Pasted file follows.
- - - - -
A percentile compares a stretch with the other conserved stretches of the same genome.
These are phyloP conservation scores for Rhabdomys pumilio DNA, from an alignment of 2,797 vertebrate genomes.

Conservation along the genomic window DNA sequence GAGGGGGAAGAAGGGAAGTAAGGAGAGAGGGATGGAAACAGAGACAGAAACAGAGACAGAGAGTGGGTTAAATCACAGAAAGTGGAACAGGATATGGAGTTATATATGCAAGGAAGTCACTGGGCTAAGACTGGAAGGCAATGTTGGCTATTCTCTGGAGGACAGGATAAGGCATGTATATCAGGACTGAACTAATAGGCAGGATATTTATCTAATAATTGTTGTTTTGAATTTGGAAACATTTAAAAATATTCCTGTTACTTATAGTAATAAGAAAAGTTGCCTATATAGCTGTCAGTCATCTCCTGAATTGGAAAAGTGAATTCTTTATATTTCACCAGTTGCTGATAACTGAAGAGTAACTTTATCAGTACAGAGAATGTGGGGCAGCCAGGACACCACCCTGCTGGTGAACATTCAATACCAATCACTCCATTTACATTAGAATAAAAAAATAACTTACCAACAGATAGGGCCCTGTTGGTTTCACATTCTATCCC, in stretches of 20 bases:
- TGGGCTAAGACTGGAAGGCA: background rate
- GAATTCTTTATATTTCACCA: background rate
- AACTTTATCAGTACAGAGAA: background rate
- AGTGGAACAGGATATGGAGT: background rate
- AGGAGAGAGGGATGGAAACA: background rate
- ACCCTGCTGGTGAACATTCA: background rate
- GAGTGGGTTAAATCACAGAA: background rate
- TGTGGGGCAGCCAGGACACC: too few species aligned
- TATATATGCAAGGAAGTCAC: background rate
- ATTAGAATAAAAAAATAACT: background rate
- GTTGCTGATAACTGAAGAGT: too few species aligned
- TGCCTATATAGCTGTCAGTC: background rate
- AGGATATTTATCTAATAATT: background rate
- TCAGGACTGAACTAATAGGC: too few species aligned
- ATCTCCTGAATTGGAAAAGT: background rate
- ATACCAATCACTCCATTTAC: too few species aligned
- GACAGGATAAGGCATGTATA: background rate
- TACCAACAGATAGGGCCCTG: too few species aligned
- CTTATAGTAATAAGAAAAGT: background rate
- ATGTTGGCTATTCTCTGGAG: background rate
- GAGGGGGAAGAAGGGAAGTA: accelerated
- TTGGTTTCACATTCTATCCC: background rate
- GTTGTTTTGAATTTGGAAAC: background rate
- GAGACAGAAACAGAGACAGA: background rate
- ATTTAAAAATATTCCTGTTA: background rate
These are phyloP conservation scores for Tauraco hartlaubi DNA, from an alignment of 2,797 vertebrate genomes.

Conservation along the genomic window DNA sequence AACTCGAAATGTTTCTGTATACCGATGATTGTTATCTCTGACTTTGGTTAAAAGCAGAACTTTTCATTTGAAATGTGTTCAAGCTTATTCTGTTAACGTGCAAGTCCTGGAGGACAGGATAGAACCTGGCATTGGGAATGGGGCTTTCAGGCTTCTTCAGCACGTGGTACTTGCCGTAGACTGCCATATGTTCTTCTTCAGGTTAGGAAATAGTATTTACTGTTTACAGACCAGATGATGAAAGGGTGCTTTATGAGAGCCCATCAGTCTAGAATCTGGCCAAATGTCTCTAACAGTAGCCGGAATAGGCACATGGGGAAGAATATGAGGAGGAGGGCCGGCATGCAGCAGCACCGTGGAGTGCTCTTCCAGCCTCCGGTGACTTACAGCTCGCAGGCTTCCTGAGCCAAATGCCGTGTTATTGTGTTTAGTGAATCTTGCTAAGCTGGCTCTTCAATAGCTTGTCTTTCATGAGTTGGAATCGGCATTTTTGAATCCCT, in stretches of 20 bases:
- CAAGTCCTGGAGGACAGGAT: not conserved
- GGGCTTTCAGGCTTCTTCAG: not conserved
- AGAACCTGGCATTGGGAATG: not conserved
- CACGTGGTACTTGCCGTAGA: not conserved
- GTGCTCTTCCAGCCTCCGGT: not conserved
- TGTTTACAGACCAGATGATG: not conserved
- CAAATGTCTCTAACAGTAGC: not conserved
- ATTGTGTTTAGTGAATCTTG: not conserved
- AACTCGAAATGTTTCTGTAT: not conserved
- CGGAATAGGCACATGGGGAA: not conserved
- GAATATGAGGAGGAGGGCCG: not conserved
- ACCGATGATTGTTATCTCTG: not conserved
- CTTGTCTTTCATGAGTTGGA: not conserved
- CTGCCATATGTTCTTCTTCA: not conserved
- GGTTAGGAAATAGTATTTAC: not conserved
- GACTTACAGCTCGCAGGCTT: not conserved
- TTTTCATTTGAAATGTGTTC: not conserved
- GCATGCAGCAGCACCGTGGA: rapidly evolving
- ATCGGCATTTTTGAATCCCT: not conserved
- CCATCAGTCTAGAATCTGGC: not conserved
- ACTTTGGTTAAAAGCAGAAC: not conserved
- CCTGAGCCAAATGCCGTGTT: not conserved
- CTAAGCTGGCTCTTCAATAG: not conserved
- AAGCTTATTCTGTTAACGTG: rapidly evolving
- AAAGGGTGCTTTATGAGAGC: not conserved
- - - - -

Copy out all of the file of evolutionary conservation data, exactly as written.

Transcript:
A percentile compares a stretch with the other conserved stretches of the same genome.
These are phyloP conservation scores for Rhabdomys pumilio DNA, from an alignment of 2,797 vertebrate genomes.

Conservation along the genomic window DNA sequence GAGGGGGAAGAAGGGAAGTAAGGAGAGAGGGATGGAAACAGAGACAGAAACAGAGACAGAGAGTGGGTTAAATCACAGAAAGTGGAACAGGATATGGAGTTATATATGCAAGGAAGTCACTGGGCTAAGACTGGAAGGCAATGTTGGCTATTCTCTGGAGGACAGGATAAGGCATGTATATCAGGACTGAACTAATAGGCAGGATATTTATCTAATAATTGTTGTTTTGAATTTGGAAACATTTAAAAATATTCCTGTTACTTATAGTAATAAGAAAAGTTGCCTATATAGCTGTCAGTCATCTCCTGAATTGGAAAAGTGAATTCTTTATATTTCACCAGTTGCTGATAACTGAAGAGTAACTTTATCAGTACAGAGAATGTGGGGCAGCCAGGACACCACCCTGCTGGTGAACATTCAATACCAATCACTCCATTTACATTAGAATAAAAAAATAACTTACCAACAGATAGGGCCCTGTTGGTTTCACATTCTATCCC, in stretches of 20 bases:
- TGGGCTAAGACTGGAAGGCA: background rate
- GAATTCTTTATATTTCACCA: background rate
- AACTTTATCAGTACAGAGAA: background rate
- AGTGGAACAGGATATGGAGT: background rate
- AGGAGAGAGGGATGGAAACA: background rate
- ACCCTGCTGGTGAACATTCA: background rate
- GAGTGGGTTAAATCACAGAA: background rate
- TGTGGGGCAGCCAGGACACC: too few species aligned
- TATATATGCAAGGAAGTCAC: background rate
- ATTAGAATAAAAAAATAACT: background rate
- GTTGCTGATAACTGAAGAGT: too few species aligned
- TGCCTATATAGCTGTCAGTC: background rate
- AGGATATTTATCTAATAATT: background rate
- TCAGGACTGAACTAATAGGC: too few species aligned
- ATCTCCTGAATTGGAAAAGT: background rate
- ATACCAATCACTCCATTTAC: too few species aligned
- GACAGGATAAGGCATGTATA: background rate
- TACCAACAGATAGGGCCCTG: too few species aligned
- CTTATAGTAATAAGAAAAGT: background rate
- ATGTTGGCTATTCTCTGGAG: background rate
- GAGGGGGAAGAAGGGAAGTA: accelerated
- TTGGTTTCACATTCTATCCC: background rate
- GTTGTTTTGAATTTGGAAAC: background rate
- GAGACAGAAACAGAGACAGA: background rate
- ATTTAAAAATATTCCTGTTA: background rate
These are phyloP conservation scores for Tauraco hartlaubi DNA, from an alignment of 2,797 vertebrate genomes.

Conservation along the genomic window DNA sequence AACTCGAAATGTTTCTGTATACCGATGATTGTTATCTCTGACTTTGGTTAAAAGCAGAACTTTTCATTTGAAATGTGTTCAAGCTTATTCTGTTAACGTGCAAGTCCTGGAGGACAGGATAGAACCTGGCATTGGGAATGGGGCTTTCAGGCTTCTTCAGCACGTGGTACTTGCCGTAGACTGCCATATGTTCTTCTTCAGGTTAGGAAATAGTATTTACTGTTTACAGACCAGATGATGAAAGGGTGCTTTATGAGAGCCCATCAGTCTAGAATCTGGCCAAATGTCTCTAACAGTAGCCGGAATAGGCACATGGGGAAGAATATGAGGAGGAGGGCCGGCATGCAGCAGCACCGTGGAGTGCTCTTCCAGCCTCCGGTGACTTACAGCTCGCAGGCTTCCTGAGCCAAATGCCGTGTTATTGTGTTTAGTGAATCTTGCTAAGCTGGCTCTTCAATAGCTTGTCTTTCATGAGTTGGAATCGGCATTTTTGAATCCCT, in stretches of 20 bases:
- CAAGTCCTGGAGGACAGGAT: not conserved
- GGGCTTTCAGGCTTCTTCAG: not conserved
- AGAACCTGGCATTGGGAATG: not conserved
- CACGTGGTACTTGCCGTAGA: not conserved
- GTGCTCTTCCAGCCTCCGGT: not conserved
- TGTTTACAGACCAGATGATG: not conserved
- CAAATGTCTCTAACAGTAGC: not conserved
- ATTGTGTTTAGTGAATCTTG: not conserved
- AACTCGAAATGTTTCTGTAT: not conserved
- CGGAATAGGCACATGGGGAA: not conserved
- GAATATGAGGAGGAGGGCCG: not conserved
- ACCGATGATTGTTATCTCTG: not conserved
- CTTGTCTTTCATGAGTTGGA: not conserved
- CTGCCATATGTTCTTCTTCA: not conserved
- GGTTAGGAAATAGTATTTAC: not conserved
- GACTTACAGCTCGCAGGCTT: not conserved
- TTTTCATTTGAAATGTGTTC: not conserved
- GCATGCAGCAGCACCGTGGA: rapidly evolving
- ATCGGCATTTTTGAATCCCT: not conserved
- CCATCAGTCTAGAATCTGGC: not conserved
- ACTTTGGTTAAAAGCAGAAC: not conserved
- CCTGAGCCAAATGCCGTGTT: not conserved
- CTAAGCTGGCTCTTCAATAG: not conserved
- AAGCTTATTCTGTTAACGTG: rapidly evolving
- AAAGGGTGCTTTATGAGAGC: not conserved